What are suspension bushes for anyway?
Suspension bushes are fitted to cars at all points where the vehicle chassis is joined to a moving suspension component. They are fitted to provide a noise and vibration absorbing barrier between the road and you.
Why are they made of rubber?
Rubber acts as that sound barrier, damping out noise and vibration. Without them cars would feel much harsher and noisier. Rubber is also very very cheap.
Do racing cars have rubber bushes?
In general the answer is no. A lot of racing cars, especially single seater track based cars use metal joints which do not provide any noise absorbing. The life of these joints is measured in hours. They are not suitable for road use. However a huge number of racing cars still use rubber bushes. These are either production based cars adapted for race use or rally cars where the forces on the suspension can be so high that metal joints would break.
Can I fit POWERFLEX bushes to my racing car?
If your race car has rubber bushes anywhere in the suspension then fitting POWERFLEX bushes will improve all aspects of it's handling. They will outlast rubber by a factor of ten. They will control the geometry much more accurately during rapid suspension movements and they will reduce tyre wear.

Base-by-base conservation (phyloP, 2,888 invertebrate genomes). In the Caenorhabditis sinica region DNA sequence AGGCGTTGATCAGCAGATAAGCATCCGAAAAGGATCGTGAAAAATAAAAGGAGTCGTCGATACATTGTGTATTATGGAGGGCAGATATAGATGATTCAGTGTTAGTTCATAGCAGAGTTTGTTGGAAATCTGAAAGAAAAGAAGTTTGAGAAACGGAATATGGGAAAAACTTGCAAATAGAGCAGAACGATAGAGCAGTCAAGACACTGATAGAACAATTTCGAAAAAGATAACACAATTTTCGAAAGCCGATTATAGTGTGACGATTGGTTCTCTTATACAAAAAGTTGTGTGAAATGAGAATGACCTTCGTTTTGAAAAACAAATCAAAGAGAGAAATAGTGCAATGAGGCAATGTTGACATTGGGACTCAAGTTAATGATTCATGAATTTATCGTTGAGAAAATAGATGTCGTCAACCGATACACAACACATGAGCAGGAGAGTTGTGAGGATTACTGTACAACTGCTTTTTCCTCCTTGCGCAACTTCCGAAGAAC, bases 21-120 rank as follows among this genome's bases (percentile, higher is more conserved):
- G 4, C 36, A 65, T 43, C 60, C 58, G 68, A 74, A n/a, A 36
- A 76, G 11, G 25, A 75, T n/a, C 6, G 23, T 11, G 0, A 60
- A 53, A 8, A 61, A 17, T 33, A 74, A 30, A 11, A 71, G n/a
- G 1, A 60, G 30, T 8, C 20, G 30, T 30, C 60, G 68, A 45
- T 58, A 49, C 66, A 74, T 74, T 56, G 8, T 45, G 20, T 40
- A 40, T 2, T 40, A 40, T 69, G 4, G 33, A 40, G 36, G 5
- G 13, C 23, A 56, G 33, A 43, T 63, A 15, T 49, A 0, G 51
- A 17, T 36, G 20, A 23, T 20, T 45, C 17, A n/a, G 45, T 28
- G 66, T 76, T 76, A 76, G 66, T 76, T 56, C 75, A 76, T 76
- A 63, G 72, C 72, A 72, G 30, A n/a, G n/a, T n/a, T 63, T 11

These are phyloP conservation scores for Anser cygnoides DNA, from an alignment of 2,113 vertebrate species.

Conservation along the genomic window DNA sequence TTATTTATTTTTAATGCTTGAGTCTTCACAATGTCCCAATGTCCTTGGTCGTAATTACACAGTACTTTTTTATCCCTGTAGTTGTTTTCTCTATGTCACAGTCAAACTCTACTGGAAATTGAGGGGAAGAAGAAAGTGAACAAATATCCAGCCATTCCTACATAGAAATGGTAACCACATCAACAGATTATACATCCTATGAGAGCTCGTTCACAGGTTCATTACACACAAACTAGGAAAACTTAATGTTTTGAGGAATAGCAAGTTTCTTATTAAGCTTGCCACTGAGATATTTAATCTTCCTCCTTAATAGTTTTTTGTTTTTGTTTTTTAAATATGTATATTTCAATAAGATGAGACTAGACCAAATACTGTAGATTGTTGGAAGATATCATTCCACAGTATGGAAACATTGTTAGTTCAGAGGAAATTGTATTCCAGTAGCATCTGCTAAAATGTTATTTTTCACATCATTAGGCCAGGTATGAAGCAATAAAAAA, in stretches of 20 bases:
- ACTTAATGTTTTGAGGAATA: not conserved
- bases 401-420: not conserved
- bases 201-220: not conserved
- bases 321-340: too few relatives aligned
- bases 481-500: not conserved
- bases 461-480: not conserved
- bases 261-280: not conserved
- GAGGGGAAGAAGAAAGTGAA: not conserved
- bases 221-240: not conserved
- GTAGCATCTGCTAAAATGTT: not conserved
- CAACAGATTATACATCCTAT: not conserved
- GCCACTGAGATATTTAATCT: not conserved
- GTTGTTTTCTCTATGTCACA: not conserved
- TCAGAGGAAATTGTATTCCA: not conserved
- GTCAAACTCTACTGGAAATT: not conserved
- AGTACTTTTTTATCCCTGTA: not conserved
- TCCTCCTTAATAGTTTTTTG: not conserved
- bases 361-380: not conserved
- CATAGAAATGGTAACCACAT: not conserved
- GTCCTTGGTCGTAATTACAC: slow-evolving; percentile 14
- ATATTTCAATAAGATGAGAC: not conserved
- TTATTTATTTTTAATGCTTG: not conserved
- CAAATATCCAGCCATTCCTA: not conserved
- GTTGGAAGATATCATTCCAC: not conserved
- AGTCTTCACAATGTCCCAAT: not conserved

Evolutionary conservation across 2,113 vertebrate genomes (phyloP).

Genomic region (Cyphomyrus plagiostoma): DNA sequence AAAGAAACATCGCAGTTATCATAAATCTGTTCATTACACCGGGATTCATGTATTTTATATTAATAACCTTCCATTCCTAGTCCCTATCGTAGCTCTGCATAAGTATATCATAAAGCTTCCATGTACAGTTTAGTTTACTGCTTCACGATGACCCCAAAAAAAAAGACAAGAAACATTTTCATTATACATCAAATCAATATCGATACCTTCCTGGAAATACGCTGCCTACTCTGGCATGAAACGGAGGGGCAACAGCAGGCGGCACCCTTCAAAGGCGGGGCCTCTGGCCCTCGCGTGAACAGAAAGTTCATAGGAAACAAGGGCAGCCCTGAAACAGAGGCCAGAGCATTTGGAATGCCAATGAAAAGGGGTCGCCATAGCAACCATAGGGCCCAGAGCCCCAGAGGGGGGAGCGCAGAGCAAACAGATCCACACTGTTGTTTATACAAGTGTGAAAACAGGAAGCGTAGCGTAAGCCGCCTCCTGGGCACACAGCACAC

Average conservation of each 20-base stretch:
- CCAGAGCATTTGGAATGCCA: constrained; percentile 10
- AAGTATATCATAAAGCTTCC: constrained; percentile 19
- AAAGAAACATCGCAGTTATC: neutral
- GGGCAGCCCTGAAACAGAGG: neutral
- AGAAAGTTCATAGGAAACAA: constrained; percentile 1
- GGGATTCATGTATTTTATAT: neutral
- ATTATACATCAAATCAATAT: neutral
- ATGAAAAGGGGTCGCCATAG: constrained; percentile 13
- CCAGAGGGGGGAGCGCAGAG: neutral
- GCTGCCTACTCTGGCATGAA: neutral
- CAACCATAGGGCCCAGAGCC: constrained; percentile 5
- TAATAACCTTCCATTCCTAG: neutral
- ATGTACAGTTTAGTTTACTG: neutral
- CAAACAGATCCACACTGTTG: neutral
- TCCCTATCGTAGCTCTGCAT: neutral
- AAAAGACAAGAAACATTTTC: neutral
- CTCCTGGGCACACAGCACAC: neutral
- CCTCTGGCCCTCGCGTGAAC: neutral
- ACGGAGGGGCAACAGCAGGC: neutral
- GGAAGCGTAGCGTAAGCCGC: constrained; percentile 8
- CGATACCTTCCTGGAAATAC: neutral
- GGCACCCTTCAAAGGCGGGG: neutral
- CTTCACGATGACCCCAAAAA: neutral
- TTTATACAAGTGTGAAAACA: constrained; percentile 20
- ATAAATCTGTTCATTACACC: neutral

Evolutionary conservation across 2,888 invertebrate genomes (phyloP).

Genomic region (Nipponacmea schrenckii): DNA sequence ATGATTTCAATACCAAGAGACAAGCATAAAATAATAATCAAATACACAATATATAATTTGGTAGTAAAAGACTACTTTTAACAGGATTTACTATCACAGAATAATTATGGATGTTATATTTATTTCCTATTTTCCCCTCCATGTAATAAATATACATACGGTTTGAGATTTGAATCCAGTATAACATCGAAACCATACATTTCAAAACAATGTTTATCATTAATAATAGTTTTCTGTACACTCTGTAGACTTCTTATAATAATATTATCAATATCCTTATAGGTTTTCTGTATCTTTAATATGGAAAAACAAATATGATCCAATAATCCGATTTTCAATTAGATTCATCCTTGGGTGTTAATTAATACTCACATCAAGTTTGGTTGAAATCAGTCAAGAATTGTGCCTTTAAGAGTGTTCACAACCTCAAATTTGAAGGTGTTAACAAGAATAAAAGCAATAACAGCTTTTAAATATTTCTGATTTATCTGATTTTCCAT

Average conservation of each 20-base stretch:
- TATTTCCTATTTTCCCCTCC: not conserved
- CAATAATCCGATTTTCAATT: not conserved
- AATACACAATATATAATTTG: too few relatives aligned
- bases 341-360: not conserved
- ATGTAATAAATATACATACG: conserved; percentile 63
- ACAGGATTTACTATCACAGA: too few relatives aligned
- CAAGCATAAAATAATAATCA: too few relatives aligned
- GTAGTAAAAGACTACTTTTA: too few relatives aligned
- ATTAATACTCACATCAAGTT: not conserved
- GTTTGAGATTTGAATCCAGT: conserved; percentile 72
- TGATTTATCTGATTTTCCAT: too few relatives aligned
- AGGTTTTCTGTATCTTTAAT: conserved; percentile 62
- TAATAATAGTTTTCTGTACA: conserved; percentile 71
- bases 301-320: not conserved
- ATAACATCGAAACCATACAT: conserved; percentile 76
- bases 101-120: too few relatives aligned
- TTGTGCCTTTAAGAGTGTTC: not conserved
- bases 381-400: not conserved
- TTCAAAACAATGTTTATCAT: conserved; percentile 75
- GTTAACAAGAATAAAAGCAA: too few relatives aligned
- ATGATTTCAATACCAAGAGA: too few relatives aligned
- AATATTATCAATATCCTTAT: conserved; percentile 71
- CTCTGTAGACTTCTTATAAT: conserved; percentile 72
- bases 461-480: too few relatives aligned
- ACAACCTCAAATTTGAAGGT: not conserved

Why not Nylon bushes?
Nylon is probably the worst of all worlds. When a suspension arm moves up and down it does not move only up and down but describes an arc. This means that, for example an inner track control arm bush will be required to flex in two dimensions at the same time. In this example a metal bush will allow this movement as will a rubber or POWERFLEX bush. However a nylon bush will allow up and down movement but 100% of the arc loadings will be transferred into the arm and the chassis. This causes arm flexing and can easily cause premature arm failure! Of course nylon has no vibration absorbing characteristics at all, so all vibration is transferred up the already highly stressed arm.
If POWERFLEX products are this good why do car manufacturers use rubber and not polyurethane?
Cost, availability and marketing. Polyurethane, as a raw material is about ten times the cost of rubber plus it is more expensive and slower to process. Car manufacturers buy a lot of components. If Ford decided to use polyurethane bushes in their range of cars they would need to find a supplier capable of making literally millions of bushes a year. There is no company in the world (even EPTG Ltd) who could make those sort of quantities. Cars are all about marketing. As long as the standard rubber bushes work without serious failure for two or three years then the manufacturer is happy. Would fitting of polyurethane bushes make you buy one car in preference to another make? Probably not.
Why do I need them then?
POWERFLEX bushes improve your cars' road holding and chassis performance by controlling the amount of unwanted flex in the suspension. This means your suspension is doing what it is supposed to. It means your tyres have greater contact with the road at all times therefore improving safety and performance. Correctly formulated polyurethane is as good if not better at noise, vibration and harshness suppression when compared to rubber.